ERIC Number: ED368202
Record Type: RIE
Publication Date: 1994-Jan-8
Reference Count: N/A
Long Conversational Turns or Frequent Turn Exchanges: Cross-Cultural Comparison of Parental Narrative Elicitation.
Conversations between mothers and children from three different cultural groups were analyzed to determine culturally preferred narrative elicitation patterns. The three groups included Japanese-speaking mother-child pairs living in Japan, Japanese-speaking, mother-child pairs living in the United States, and English-speaking Canadian mother-child pairs. Comparisons of mothers from these groups found that: (1) both Japanese-speaking groups provided less evaluation of their children's discourse than the English-speaking group; (2) both Japanese-speaking groups gave more verbal acknowledgement than did the English-speaking group; and (3) Japanese mothers in the United States requested more description from their children than Japanese mothers living in Japan. At 5 years of age, Japanese-speaking children, whether living in the United States or Japan, produced about 1.2 utterances per turn, whereas English-speaking children produced about 2.1 utterances per turn. Thus, whereas English-speaking mothers allow their children to take long monological turns, and even encourage this behavior, Japanese mothers simultaneously pay considerable attention to their children's narratives and facilitate frequent exchanges. Implications of these findings are further considered in the light of improving cross-cultural understanding. (MDM)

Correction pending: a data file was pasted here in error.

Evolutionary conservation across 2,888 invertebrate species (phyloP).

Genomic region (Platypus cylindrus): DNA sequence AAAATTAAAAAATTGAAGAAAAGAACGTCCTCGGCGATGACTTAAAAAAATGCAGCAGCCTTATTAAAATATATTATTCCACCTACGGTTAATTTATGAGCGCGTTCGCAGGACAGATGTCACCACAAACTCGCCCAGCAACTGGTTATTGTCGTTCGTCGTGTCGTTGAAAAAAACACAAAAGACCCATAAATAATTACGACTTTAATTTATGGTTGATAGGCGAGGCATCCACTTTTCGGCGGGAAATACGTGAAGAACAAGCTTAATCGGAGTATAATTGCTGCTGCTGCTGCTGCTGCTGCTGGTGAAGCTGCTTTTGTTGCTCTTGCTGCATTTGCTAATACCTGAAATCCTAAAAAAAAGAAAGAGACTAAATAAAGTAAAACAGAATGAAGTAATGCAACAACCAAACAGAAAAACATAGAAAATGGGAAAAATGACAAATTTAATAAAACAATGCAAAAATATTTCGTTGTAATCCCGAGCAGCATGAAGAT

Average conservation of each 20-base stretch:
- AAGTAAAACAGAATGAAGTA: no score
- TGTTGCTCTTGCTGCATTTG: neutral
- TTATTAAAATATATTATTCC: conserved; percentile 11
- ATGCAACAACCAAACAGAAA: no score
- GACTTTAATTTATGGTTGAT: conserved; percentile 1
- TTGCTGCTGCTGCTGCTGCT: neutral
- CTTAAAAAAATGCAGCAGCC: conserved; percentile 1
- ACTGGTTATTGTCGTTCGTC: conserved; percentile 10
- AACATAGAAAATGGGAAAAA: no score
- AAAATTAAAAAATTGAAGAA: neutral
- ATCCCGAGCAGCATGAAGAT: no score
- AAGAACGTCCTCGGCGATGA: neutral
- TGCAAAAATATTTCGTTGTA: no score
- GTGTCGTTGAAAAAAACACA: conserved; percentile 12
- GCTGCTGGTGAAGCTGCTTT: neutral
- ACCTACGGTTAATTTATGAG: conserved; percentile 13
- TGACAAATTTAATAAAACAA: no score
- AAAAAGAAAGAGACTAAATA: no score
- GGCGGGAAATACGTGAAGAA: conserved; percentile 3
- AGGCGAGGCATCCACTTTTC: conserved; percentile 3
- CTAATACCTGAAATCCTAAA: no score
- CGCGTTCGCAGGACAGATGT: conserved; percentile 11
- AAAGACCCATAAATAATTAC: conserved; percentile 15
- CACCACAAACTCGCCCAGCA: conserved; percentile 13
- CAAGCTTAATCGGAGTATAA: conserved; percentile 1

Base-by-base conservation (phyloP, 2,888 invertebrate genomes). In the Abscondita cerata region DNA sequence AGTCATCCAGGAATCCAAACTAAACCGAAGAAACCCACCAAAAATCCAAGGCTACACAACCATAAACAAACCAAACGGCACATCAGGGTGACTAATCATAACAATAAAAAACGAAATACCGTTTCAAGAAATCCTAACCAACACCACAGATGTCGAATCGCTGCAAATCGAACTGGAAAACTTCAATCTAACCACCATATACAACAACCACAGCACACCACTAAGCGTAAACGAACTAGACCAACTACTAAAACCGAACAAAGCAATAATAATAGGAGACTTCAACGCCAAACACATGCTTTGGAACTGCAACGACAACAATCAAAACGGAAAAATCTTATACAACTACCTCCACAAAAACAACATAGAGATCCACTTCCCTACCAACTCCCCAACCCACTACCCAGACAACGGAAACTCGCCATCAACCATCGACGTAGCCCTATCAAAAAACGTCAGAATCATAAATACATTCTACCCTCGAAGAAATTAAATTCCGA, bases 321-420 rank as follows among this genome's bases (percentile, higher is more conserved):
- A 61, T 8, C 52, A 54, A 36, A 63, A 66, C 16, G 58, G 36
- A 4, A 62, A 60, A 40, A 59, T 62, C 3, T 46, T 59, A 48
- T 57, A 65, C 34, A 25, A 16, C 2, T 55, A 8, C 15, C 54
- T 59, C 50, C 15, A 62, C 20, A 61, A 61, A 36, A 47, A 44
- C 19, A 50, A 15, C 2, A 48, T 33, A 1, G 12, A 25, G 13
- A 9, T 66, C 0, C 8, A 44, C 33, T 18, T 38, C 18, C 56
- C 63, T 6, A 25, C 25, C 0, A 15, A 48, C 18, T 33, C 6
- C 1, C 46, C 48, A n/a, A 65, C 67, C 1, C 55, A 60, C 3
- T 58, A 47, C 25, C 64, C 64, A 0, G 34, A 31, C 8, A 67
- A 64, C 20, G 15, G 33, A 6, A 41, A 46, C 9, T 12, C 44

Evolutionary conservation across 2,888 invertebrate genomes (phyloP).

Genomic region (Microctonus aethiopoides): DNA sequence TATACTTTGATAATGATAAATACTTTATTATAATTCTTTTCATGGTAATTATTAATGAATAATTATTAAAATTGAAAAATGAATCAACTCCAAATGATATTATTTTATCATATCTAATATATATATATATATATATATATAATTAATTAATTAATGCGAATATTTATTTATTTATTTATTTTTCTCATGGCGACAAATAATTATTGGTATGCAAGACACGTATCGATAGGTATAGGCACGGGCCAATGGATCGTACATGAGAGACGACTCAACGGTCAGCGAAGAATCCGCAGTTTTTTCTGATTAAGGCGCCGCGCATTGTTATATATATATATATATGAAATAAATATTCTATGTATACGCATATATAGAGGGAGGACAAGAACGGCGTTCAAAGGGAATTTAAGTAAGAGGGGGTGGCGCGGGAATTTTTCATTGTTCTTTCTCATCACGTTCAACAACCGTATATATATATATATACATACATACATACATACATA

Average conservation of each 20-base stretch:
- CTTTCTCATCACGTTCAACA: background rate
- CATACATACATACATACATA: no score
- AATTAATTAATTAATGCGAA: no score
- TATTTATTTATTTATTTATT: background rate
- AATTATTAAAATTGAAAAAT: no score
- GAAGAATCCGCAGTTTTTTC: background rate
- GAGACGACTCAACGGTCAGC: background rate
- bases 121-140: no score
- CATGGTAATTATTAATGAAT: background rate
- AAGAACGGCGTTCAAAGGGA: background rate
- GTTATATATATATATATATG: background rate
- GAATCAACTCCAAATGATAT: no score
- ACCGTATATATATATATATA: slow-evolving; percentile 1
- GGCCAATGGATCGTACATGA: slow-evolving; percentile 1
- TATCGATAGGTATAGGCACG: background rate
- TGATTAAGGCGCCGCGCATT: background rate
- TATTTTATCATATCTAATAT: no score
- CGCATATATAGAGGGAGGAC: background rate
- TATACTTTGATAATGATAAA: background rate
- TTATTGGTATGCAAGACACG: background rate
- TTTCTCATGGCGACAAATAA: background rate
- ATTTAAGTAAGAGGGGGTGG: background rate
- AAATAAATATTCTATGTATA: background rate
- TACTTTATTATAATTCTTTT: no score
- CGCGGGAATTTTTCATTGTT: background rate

Publication Type: Reports - Research; Speeches/Meeting Papers
Education Level: N/A
Authoring Institution: N/A
Identifiers: Canada; Japan; United States
Note: Paper presented at the Annual Boston University Conference on Language Development (18th, Boston, MA, January 8, 1994).